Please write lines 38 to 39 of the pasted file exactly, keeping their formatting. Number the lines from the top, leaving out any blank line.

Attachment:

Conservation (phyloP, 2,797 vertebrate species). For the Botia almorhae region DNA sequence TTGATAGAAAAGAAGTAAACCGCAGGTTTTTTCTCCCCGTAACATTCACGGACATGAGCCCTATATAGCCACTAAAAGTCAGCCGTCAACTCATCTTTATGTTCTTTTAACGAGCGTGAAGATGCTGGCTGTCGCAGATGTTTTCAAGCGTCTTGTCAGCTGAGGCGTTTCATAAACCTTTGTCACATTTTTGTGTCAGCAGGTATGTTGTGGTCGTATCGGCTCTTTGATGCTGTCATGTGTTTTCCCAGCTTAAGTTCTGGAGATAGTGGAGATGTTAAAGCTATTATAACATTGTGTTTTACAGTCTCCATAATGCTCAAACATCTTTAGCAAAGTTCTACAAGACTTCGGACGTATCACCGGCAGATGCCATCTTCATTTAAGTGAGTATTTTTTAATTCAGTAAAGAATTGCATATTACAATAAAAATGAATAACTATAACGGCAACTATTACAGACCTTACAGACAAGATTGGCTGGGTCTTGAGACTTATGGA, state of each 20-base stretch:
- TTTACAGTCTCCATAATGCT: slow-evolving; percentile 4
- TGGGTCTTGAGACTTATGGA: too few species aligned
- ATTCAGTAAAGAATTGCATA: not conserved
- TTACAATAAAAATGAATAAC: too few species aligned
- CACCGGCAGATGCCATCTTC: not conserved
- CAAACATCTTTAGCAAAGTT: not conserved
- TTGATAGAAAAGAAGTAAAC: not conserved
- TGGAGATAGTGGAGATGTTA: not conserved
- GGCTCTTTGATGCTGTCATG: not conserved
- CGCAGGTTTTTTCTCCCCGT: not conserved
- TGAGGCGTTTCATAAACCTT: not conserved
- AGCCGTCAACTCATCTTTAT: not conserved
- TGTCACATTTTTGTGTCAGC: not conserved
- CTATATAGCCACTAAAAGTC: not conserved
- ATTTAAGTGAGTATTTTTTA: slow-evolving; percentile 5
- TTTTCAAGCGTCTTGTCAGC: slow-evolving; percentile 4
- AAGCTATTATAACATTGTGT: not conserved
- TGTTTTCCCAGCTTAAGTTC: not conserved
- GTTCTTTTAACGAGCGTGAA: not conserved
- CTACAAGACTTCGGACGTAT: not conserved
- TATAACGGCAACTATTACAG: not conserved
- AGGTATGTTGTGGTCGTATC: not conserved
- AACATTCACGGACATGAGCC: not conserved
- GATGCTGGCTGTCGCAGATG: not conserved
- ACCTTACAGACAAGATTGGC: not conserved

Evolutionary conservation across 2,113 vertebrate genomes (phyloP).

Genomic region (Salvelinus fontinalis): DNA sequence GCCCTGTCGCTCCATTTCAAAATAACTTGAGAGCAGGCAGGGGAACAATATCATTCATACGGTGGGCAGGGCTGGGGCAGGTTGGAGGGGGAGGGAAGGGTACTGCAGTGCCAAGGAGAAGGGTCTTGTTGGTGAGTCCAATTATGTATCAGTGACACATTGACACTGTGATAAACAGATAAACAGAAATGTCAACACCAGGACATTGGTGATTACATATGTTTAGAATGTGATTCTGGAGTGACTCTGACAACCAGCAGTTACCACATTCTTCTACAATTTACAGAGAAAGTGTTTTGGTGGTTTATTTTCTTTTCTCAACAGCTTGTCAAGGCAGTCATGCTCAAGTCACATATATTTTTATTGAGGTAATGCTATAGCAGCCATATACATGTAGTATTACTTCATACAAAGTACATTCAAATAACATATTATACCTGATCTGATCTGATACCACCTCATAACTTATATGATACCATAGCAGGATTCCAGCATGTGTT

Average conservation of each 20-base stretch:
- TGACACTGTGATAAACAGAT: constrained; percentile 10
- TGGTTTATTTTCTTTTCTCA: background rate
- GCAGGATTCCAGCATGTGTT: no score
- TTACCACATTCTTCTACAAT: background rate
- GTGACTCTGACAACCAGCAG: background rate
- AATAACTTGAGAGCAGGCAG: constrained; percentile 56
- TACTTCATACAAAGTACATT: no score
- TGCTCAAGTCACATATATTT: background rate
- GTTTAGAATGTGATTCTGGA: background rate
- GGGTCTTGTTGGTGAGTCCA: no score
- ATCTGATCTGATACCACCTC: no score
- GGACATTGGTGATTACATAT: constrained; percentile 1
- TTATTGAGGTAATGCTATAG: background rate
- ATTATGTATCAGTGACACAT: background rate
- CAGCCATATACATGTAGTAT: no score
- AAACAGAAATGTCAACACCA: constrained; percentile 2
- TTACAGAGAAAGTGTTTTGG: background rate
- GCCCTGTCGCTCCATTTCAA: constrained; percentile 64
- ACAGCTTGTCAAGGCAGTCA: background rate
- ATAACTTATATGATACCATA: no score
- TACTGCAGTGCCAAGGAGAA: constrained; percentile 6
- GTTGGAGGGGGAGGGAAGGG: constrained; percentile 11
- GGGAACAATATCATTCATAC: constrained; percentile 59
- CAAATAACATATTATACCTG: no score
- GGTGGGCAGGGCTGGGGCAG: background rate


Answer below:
- GTTTAGAATGTGATTCTGGA: background rate
- GGGTCTTGTTGGTGAGTCCA: no score